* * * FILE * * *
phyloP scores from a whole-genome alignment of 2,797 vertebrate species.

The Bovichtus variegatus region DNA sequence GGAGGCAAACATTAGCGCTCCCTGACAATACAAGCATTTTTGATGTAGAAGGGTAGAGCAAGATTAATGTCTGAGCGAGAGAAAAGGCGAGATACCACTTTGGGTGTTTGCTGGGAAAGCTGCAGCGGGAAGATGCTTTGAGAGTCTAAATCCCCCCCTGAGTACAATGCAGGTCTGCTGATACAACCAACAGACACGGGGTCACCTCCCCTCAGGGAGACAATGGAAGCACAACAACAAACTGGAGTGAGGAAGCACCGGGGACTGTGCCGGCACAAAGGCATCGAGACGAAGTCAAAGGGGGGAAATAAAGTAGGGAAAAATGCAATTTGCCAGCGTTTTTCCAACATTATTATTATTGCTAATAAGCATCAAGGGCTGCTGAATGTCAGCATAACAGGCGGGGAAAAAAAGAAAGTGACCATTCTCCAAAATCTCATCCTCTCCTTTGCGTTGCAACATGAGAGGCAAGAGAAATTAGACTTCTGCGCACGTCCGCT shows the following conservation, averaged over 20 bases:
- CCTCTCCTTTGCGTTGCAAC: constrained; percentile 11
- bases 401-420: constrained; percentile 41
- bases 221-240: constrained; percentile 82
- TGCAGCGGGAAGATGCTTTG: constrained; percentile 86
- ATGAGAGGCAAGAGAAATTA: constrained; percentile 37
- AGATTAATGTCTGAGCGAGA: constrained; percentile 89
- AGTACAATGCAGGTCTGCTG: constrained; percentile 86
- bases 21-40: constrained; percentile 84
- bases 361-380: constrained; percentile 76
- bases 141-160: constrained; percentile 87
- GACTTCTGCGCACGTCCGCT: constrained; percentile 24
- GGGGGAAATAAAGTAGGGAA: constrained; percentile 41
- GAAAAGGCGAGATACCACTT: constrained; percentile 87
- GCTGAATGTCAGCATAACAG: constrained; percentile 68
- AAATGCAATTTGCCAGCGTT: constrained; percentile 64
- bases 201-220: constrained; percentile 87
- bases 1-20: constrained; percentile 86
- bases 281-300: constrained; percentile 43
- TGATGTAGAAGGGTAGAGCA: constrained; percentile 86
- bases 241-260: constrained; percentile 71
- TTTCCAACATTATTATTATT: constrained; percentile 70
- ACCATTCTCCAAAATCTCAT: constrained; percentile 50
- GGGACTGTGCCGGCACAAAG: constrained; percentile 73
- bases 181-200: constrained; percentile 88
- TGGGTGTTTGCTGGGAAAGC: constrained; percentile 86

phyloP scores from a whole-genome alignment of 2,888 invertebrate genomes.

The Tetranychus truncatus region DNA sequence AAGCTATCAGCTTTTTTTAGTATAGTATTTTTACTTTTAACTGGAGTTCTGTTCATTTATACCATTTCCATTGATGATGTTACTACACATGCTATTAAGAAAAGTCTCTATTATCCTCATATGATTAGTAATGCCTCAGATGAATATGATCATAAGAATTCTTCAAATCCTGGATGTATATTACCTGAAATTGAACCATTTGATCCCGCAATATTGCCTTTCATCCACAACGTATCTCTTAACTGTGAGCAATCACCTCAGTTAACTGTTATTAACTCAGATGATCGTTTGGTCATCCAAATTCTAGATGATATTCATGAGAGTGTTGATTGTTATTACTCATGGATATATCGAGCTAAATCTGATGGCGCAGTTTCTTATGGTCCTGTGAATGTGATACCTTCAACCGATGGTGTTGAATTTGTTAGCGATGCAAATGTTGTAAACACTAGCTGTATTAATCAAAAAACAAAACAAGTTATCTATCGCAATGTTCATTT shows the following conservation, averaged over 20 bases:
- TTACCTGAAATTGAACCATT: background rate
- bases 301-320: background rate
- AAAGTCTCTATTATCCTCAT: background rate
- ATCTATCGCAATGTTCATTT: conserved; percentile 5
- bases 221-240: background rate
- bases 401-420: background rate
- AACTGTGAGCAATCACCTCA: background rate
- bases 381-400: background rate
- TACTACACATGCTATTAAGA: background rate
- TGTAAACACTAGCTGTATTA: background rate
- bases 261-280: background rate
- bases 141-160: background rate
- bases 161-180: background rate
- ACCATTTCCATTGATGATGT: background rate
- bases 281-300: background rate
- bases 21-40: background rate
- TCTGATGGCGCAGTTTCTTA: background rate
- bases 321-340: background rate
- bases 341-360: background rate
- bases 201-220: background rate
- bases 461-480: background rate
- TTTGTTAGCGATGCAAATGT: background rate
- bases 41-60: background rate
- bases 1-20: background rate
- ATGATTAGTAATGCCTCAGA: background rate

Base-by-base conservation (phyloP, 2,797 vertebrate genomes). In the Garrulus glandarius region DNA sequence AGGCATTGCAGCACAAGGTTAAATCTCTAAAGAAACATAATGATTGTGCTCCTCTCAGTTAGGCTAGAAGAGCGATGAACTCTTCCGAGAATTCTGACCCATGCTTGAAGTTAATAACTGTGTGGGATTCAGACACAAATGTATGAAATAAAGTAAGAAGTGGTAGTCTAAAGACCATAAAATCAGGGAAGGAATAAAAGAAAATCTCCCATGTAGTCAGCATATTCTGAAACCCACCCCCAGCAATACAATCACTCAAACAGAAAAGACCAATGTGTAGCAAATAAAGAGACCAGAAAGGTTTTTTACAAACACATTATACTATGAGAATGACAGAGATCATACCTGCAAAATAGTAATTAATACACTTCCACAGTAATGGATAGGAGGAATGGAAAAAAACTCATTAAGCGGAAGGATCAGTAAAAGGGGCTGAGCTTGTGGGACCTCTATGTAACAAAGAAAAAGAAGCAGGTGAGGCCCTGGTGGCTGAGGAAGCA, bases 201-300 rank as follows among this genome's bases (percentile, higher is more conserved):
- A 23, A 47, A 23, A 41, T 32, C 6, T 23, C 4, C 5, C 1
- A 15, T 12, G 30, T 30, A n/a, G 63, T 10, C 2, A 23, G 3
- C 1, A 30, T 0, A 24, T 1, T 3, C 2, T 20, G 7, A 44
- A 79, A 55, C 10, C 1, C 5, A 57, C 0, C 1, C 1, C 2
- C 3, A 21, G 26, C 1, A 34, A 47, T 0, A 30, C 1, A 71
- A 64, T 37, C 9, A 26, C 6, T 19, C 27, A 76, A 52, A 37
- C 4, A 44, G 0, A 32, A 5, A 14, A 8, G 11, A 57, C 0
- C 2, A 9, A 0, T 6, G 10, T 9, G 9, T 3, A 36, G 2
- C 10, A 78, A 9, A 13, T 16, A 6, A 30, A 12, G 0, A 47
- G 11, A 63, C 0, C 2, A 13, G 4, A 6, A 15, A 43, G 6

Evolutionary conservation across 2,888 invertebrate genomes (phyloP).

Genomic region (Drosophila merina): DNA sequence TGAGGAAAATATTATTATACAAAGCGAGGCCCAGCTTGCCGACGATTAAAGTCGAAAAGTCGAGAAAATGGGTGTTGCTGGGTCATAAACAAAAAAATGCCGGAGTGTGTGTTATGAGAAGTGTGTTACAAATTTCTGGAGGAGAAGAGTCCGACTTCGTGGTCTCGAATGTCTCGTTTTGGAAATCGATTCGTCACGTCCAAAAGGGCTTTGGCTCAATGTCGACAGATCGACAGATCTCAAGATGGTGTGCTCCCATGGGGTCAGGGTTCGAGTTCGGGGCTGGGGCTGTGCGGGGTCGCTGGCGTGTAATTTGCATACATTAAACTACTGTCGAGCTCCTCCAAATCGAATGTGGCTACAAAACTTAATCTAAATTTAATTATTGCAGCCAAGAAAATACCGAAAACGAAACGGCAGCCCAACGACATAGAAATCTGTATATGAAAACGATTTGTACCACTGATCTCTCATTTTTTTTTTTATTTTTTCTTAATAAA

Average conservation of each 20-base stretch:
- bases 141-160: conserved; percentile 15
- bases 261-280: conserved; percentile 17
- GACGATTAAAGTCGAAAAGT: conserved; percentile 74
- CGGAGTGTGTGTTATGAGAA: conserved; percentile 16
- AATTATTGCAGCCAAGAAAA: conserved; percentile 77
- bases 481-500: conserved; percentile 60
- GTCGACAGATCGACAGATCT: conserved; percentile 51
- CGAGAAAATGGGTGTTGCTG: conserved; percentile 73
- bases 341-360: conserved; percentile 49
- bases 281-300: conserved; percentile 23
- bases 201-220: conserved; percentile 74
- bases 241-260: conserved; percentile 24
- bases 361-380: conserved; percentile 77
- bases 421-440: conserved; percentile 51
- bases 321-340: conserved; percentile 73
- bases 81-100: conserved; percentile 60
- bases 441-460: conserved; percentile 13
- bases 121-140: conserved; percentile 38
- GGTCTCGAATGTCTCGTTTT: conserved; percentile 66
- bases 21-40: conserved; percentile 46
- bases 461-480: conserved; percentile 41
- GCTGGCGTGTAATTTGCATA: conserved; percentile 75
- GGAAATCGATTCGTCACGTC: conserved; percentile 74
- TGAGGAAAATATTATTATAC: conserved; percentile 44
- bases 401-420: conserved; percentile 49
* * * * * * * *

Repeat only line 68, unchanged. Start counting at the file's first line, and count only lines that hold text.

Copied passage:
Average conservation of each 20-base stretch: